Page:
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CSIApx: A Fast and Lightweight CSI Compression Algorithm

About CSIApx

We propose CSIApx, a very fast and lightweight method to compress the CSI of Wi-Fi networks. CSIApx is based on our finding that any sinusoid can be approximated very well by a set of base sinusoids on constant frequencies.


In Wi-Fi, the CSI for an antenna pair is a vector of complex numbers, representing the channel coefficients of the OFDM subcarriers. The CSI is needed to calculate the modulation parameters,  such as for Multi-User Multiple-Input-Multiple-Output (MU-MIMO). In Wi-Fi, the CSI is typically measured at the receiver and is transmitted back to the sender, which requires significant overhead. For example, on a 20 MHz channel with 64 subcarriers, the full CSI for a single antenna pair has 64 complex numbers, and for 9 antenna pairs, 576. Although Wi-Fi does not use all subcarriers, the feedback for 9 antenna pairs still may exceed 1000 bytes. The Wi-Fi standard defines options to compress the CSI, such as reducing the quantization accuracy or the number of subcarriers in the feedback, or using the Given's rotation on the V matrix after the Singular Value Decomposition (SVD) of the CSI matrix. However, these methods either reduce the accuracy of the CSI, or only achieve modest compression ratios. For example, a 3 by 3 complex V matrix can only be compressed into 6 real numbers, at a compression ratio of 3.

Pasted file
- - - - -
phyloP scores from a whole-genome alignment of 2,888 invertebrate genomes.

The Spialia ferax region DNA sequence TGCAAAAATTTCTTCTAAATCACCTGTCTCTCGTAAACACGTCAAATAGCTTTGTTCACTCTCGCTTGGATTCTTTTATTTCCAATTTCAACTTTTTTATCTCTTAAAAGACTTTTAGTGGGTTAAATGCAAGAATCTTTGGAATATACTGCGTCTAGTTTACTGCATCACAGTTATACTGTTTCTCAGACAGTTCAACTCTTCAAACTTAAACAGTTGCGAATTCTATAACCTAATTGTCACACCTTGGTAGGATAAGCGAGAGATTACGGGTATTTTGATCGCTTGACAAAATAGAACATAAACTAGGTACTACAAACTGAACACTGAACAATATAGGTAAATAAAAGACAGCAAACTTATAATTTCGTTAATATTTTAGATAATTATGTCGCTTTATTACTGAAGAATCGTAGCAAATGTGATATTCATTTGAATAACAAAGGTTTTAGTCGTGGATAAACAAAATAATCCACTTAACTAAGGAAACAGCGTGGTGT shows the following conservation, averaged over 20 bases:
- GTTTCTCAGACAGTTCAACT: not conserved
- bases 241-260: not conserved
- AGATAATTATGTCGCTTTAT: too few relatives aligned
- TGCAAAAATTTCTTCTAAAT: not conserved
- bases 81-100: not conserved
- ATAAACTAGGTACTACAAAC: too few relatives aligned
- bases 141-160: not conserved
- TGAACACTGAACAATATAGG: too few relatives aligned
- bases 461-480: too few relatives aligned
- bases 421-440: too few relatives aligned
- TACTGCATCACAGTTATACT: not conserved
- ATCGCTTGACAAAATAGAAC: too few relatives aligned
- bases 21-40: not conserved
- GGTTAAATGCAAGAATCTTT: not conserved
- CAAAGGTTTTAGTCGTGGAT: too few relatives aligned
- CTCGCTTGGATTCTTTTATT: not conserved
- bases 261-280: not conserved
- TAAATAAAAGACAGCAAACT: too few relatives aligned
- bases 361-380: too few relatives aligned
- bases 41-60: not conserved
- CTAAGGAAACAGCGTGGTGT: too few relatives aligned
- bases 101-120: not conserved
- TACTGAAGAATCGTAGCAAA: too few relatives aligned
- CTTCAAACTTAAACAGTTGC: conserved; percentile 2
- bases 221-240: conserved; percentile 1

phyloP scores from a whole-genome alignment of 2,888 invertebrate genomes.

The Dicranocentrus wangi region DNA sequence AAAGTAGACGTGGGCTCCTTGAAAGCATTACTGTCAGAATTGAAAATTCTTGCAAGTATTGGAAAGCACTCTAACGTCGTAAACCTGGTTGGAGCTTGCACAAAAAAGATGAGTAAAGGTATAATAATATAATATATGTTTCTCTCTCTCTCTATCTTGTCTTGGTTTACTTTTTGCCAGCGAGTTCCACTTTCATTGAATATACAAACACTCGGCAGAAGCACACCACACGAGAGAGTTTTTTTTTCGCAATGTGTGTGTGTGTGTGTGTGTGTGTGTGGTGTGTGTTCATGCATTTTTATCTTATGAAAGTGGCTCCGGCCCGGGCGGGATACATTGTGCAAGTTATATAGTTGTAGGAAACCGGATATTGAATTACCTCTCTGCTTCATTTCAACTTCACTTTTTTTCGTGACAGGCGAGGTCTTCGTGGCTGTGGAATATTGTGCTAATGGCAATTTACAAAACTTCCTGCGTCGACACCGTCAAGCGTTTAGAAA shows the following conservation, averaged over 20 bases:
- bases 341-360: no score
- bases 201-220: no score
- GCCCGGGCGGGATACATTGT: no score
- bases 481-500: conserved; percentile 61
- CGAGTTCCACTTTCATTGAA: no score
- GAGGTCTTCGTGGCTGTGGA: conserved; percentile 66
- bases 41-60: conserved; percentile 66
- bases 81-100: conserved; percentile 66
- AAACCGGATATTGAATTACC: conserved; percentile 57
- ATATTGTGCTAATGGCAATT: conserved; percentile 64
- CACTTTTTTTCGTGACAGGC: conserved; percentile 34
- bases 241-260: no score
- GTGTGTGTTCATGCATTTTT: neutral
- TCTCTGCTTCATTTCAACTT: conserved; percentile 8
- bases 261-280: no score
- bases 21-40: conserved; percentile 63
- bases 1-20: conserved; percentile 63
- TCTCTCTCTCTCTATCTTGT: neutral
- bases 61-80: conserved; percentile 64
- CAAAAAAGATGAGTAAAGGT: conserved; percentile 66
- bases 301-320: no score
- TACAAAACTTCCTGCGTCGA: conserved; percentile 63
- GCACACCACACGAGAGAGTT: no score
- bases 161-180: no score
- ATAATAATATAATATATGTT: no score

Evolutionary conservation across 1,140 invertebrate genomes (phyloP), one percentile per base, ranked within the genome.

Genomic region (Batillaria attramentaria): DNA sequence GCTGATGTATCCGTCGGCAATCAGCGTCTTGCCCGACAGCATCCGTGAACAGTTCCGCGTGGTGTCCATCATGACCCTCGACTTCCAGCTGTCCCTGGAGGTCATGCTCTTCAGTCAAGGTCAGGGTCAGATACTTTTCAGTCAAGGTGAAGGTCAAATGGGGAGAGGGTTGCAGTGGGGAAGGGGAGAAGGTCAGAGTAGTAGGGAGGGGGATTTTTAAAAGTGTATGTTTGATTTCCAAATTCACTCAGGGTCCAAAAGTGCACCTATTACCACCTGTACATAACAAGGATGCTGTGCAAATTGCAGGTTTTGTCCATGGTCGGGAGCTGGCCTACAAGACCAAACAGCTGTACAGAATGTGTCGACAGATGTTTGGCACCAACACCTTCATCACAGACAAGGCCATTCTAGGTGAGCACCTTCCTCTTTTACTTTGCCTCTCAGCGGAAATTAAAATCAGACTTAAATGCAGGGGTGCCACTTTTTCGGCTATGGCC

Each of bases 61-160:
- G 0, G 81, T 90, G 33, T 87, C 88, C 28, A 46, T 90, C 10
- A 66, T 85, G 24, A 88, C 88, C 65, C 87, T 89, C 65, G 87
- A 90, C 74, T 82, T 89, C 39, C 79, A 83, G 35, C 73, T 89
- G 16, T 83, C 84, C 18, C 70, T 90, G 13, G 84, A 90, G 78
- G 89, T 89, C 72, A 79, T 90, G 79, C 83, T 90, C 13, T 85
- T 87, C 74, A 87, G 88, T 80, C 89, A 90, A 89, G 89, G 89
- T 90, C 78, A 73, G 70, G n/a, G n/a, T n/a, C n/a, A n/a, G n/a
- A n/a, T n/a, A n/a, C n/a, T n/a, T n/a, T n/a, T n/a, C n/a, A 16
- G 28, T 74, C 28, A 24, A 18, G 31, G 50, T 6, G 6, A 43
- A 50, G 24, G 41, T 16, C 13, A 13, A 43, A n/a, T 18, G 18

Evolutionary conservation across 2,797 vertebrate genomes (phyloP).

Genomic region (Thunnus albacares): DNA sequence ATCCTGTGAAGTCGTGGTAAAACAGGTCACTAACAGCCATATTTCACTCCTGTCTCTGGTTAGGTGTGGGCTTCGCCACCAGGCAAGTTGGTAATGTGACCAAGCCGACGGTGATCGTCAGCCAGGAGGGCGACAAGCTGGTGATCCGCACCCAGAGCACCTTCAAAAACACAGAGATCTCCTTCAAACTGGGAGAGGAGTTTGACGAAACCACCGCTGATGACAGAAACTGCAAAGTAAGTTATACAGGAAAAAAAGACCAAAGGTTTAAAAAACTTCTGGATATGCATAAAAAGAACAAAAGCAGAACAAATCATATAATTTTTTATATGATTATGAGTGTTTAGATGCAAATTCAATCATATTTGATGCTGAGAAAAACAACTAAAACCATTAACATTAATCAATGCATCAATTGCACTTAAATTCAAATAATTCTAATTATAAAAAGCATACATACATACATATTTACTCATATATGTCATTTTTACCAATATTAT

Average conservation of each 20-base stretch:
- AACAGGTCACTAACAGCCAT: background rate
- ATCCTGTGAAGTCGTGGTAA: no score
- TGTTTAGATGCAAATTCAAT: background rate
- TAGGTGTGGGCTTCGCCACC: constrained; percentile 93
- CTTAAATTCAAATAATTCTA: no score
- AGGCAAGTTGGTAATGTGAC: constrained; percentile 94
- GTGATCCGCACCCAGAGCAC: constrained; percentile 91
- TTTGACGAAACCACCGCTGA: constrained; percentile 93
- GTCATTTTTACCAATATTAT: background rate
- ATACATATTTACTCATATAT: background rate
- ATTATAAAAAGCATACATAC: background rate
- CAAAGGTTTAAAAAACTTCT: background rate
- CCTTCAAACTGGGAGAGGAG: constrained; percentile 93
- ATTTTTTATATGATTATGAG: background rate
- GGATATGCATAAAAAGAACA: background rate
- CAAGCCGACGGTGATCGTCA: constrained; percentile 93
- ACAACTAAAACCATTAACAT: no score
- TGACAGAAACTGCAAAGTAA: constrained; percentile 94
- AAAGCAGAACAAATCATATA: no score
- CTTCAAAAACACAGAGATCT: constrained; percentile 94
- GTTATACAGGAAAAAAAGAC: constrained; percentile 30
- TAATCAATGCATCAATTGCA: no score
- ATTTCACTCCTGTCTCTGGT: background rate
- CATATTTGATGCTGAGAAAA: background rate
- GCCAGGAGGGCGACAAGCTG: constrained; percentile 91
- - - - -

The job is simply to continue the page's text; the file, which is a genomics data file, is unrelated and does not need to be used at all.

CSIApx approximates the CSI vector as the linear combination of a small number of base sinusoids on constant frequencies, and uses the complex coefficients of the base sinusoids as the compressed CSI. While it is well-known that the CSI vector can be represented as the linear combination of sinusoids, fixing the frequencies of the sinusoids is the key novelty of CSIApx, which is guided by our mathematical finding that almost any sinusoid can be approximated by a set of base sinusoids on constant frequencies. CSIApx enjoys very low computation complexity, because key steps in the compression can be pre-computed due to the constant frequencies of the base sinusoids. We extensively test CSIApx with both experimental and synthesized Wi-Fi channel data, and the results confirm that CSIApx can achieve very good compression ratio with little loss of accuracy..

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